Becoming a Transportation Leader

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We are proud to announce that the Minnesota Environmental Partnership is applying for our Transportation Leadership Certification, from our member organization, Transit for Livable Communities.

What does this mean?

Well, it means that we are rethinking transportation, for our employees, as well as for our members, partners, guests, and others. 

Bike racks installed outside of MEP's St. Paul office

Bike racks installed outside of MEP’s St. Paul office

First, let’s back up – why is this a big deal?

Transportation is a major contributor to the causes of climate change. In Minnesota transportation accounts for 25% of greenhouse gas emissions in the U.S., second only to the power sector. Over half of that is accounted for by light vehicles and trucks on the road – the ones that you and I drive. Traffic congestion is also a major contributor to poor air quality. This means residents in these areas, which tend to be in the poorest in urban and suburban areas, confront the highest health risks due to poor air quality, such as asthma.

By moving more people with fewer vehicles, we can reduce our greenhouse gas emissions. Solutions like light rail systems (which produce 62% lower greenhouse gas emissions per passenger mile than the average single occupancy vehicle (SOV)), bus transit (which produces 33 lower emissions than the average SOV), and active transportation options like biking and walking (which of course produce no emissions), are necessary to confronting our environmental challenges like air quality and climate change.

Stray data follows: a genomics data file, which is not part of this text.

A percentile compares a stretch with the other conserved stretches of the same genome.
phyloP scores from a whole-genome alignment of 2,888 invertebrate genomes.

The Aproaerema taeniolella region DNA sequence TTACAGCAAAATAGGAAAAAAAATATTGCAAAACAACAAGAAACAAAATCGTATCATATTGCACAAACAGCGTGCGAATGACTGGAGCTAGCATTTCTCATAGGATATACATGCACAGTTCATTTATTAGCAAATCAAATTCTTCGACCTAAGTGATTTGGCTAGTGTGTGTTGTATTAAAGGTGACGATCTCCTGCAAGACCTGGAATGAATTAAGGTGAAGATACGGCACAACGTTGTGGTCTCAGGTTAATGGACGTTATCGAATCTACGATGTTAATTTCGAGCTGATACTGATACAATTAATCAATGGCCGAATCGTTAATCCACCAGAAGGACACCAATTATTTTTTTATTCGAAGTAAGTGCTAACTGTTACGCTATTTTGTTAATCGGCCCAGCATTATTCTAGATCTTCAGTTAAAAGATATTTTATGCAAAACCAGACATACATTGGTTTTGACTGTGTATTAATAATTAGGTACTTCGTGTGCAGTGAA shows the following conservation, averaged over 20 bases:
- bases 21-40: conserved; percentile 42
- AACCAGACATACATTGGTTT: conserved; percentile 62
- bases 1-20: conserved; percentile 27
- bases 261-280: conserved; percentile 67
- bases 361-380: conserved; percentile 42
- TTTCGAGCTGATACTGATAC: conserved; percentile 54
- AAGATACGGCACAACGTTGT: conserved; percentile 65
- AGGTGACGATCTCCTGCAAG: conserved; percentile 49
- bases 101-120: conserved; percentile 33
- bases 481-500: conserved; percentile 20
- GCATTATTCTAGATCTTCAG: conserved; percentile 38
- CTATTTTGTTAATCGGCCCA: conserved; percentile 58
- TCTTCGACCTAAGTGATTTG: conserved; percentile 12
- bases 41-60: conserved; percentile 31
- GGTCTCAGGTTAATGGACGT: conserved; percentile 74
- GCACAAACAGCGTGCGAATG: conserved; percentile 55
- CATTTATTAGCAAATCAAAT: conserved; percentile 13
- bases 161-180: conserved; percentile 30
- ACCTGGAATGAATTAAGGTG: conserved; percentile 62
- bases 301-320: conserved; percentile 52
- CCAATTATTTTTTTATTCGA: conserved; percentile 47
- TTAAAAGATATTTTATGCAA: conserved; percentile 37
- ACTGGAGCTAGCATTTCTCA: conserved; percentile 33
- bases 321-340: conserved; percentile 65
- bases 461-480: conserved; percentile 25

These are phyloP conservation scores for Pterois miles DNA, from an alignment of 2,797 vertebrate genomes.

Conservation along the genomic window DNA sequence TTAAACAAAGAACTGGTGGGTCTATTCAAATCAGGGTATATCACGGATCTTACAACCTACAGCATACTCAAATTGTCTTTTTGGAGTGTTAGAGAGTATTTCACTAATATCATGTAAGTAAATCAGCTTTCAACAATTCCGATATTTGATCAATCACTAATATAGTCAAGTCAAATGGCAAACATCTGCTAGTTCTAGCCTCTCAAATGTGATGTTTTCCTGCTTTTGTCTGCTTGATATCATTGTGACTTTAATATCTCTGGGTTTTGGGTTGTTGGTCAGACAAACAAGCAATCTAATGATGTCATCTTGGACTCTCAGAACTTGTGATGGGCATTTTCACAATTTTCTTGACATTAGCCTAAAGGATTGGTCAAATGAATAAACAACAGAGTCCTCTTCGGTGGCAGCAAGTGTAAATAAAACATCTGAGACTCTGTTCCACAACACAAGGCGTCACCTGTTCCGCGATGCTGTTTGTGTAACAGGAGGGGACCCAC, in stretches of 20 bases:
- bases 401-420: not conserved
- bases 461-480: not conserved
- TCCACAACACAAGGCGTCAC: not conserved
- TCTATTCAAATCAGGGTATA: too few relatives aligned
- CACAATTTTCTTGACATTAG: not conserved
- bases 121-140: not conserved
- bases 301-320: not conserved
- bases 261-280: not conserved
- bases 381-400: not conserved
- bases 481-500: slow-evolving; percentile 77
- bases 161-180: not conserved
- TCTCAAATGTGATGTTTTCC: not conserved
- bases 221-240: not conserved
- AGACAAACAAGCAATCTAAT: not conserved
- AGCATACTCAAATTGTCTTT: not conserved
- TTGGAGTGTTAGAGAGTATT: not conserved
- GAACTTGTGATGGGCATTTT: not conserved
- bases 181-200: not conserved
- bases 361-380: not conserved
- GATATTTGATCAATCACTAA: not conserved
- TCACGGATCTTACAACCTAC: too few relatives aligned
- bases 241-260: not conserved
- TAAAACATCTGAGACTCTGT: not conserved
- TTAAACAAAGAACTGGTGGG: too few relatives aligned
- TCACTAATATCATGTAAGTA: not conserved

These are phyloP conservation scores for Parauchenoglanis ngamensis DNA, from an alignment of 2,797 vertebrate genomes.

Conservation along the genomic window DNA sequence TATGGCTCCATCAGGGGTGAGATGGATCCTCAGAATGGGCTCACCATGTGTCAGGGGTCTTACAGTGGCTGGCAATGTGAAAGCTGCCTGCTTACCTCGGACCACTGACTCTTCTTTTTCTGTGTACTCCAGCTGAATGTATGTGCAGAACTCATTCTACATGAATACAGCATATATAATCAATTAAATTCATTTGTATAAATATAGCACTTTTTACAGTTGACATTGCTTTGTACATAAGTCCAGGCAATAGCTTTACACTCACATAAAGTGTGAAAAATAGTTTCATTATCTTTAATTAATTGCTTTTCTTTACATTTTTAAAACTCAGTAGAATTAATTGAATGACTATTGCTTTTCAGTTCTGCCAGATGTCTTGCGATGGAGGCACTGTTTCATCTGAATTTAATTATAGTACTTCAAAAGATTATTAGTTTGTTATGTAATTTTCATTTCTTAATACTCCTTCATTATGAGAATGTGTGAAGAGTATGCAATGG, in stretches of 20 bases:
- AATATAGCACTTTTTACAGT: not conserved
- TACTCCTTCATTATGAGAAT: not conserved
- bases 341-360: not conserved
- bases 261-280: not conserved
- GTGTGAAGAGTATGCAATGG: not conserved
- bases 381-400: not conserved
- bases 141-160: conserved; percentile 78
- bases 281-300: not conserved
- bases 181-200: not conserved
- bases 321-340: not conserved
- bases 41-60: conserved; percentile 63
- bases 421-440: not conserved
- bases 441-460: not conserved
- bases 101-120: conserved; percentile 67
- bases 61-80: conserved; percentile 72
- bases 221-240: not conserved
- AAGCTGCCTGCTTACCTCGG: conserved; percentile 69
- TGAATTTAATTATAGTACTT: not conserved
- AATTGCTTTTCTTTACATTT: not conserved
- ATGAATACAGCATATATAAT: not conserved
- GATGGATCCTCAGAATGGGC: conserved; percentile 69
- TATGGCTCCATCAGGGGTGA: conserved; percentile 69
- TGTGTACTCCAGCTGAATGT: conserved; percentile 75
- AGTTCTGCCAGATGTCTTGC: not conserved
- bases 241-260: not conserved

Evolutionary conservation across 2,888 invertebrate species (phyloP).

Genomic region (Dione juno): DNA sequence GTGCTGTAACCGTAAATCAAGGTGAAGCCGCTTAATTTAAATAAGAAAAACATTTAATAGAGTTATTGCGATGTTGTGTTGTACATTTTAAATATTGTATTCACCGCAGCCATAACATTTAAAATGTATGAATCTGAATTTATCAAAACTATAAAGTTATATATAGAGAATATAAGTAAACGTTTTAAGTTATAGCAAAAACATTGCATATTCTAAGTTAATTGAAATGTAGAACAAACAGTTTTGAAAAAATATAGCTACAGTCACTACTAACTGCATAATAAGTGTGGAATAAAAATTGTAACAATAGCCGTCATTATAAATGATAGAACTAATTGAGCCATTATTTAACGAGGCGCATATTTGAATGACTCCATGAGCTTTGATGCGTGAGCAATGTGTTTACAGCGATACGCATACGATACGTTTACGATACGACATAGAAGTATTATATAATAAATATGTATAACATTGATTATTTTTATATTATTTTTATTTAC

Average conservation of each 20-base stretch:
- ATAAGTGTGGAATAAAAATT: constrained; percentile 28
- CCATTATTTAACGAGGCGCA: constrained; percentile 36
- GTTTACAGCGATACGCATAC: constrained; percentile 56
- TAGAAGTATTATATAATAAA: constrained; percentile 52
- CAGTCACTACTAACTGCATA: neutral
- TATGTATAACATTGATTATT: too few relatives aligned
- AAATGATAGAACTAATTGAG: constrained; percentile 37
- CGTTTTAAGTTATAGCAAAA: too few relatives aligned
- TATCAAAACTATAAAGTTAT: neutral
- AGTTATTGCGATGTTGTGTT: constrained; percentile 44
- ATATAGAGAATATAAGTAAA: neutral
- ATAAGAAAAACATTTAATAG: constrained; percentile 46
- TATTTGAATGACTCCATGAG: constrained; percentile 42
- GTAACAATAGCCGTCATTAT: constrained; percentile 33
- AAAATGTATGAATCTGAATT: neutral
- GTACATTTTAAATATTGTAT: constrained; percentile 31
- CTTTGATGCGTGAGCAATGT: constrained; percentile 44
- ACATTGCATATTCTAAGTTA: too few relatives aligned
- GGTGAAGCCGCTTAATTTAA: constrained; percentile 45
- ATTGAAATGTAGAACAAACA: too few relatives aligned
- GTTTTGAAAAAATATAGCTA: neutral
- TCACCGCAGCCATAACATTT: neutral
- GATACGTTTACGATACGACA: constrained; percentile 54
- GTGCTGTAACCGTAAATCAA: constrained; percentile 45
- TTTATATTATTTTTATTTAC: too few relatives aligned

What we can do

Because of the reasons above, the Minnesota Environmental Partnership and our member organizations are pushing for systemic change through comprehensive, balanced, statewide funding for transportation that includes transit and bike/walk investments. We can’t afford not to invest in these solutions.

It’s also important for us to make changes on an organizational, and individual, scale.

Through Transit for Livable Communities‘ Transportation Leadership Certificate program, nonprofit organizations like MEP can opt to make critical changes that will encourage individuals to use alternative modes of transportation. This includes things like,

  • providing options to reduce transportation costs for employees and communities served;
  • improving employee health and productivity;
  • supporting transportation options for a diversity of staff, clients, and visitors;
  • taking advantage of the Green Line and connecting bus services to support transportation options; and
  • fostering a stronger connection within the community.

As part of this program, the Minnesota Environmental Partnership has adopted several changes and practices. Among them:

  1. We installed bike racks adjacent to our St. Paul office, making it easier for our staff and guests to get here via bicycle, with private bathrooms for changing available. 
  2. We updated our website to provide multi-modal directions on how to get to our office, which is highly accessible via transit and bikeways.
  3. We prioritize locations that are accessible by transit or options other than driving alone when planning off-site meetings or events.
  4. We provide an organizational memberships to HOURCAR and car2go for employees to use to get to work-related meetings and events.
  5. We’ve identified individuals on staff who can be a resource about using different modes — such as walking, biking, transit, and ridesharing.
  6. And more.

We encourage other nonprofit organizations to consider ways they can encourage all modes of transportation. If you are interested in learning more about the Transportation Leadership Certificate Program, please contact Hilary Reeves, at Transit for Livable Communities.



One Response to “Becoming a Transportation Leader”

  1. Andrew Slade

    Working for MEP from the office here in Duluth, I see some additional MEP policies people should know about. For example, our travel reimbursement policy strongly supports use of the shuttle van company that runs between Duluth and St. Paul. Because of the central location of the office, I am able to walk to work year-round but then also take the bus to meetings across the city.


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